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Jeff Rubin: It’s the 100th anniversary of Veterans Day — we should extend honor to the families as well

This year marks the 100th anniversary of Veterans Day. A day first set aside to honor those veterans who fought in the “Great War.” That designation has evolved over the years. Today, we celebrate all those who served in the U.S. Armed Forces rather than only those who fought in war.

On this special anniversary, I’d further propose that such recognition be extended to honor the families of veterans who served, as well. My rationale is simple. Ask any parent whose child was called upon or chosen to serve, in times of peace or times of war. What was that experience like for them? Or, consider those spouses and children who lend backbone and support to those who serve. What is it like for them? How well do they carry the burdens, responsibilities, and experience of military life?

This past June I had the privilege of serving as a civilian volunteer on an Honor Flight from Louisville to Washington D.C. For those unfamiliar with the term, Honor Flights is an all-volunteer, national non-profit which pays homage to World War II, Korean War, and most recently our Vietnam era veterans, for the sacrifice and service they provided to our country.

Each flight is made possible through the generosity of individual and corporate donations. Every trip, however, is made memorable through the efforts of trained guardians (individual escorts), and local volunteers.
The flight was memorable on many levels. However, what clearly stood out for me, was the relationship, both kindled and rekindled between those being honored and the children, grandchildren, spouses, and others who accompanied these veterans on their flight.

For many, the experience was an opportunity to bring closure to memories left unspoken. For others, it was a chance to honor their parent or grandparent in ways that go beyond words, transcend time, and speak to relationships that exist whether one served in the military, or not.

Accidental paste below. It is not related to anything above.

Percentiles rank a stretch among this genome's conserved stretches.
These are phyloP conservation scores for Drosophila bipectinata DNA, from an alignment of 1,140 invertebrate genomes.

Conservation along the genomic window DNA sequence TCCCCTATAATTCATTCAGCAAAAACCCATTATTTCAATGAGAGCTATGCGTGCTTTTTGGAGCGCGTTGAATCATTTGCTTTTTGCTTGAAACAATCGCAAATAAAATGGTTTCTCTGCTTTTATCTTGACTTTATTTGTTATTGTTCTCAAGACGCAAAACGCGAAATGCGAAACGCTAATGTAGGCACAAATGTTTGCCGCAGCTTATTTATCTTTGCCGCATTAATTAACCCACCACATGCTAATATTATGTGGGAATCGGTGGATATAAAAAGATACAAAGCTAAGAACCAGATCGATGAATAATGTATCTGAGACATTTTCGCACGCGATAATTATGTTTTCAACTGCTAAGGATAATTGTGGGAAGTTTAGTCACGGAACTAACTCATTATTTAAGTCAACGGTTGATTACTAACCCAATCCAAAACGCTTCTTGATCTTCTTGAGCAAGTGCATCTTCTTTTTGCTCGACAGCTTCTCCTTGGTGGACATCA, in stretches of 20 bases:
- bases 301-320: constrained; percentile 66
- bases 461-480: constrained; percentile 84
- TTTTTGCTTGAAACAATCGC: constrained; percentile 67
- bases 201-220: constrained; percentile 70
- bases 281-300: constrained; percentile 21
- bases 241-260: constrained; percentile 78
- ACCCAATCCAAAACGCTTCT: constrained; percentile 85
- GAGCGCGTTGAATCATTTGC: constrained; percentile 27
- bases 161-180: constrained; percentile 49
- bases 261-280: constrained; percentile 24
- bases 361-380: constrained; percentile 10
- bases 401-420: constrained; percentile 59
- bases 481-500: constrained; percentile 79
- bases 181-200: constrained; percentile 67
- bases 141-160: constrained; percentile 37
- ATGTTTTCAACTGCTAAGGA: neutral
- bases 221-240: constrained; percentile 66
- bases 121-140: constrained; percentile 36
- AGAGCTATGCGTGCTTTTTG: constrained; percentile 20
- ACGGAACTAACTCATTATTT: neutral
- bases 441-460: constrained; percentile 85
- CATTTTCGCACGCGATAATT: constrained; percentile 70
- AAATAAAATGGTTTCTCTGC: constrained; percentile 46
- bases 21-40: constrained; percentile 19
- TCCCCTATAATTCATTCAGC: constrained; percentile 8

Insights, experiences, and lessoned learn can prove invaluable when shared with another. That may be particularly true for someone about to embark on military service, those growing up in a military household, and anybody who needs a little, inspiration, motivation, or understanding at some point along the way. That’s one of the reasons why I wrote Wisdom of Age. It is also why I am now reaching out to veterans and their families to consider sharing their unique perspective, insights, and lessons learned with other military families. Whether those families are just starting out or grizzled veterans, anyone can benefit from their experience.

If you’re a veteran, spouse, or child of a military family I hope you’ll consider joining me on this mission.

And to anyone else paying homage to a veteran, please give a thank you to their families as well.

Jeff Rubin, author of Wisdom of Age, consults on community and aging issues and is an honoree of the Maria Shriver’s “Architect of Change of the Week” Award. Having spent over 20 years as a director and facilitator of community service programs at the local, state, and national levels, today he is an advocate for “Age-friendly” and “Livable” communities. Mr. Rubin is currently working to advance positive aging in Kentucky and worldwide. He invites your comments, involvement, and support. Reach him at Jeff@WisdomofAge.net

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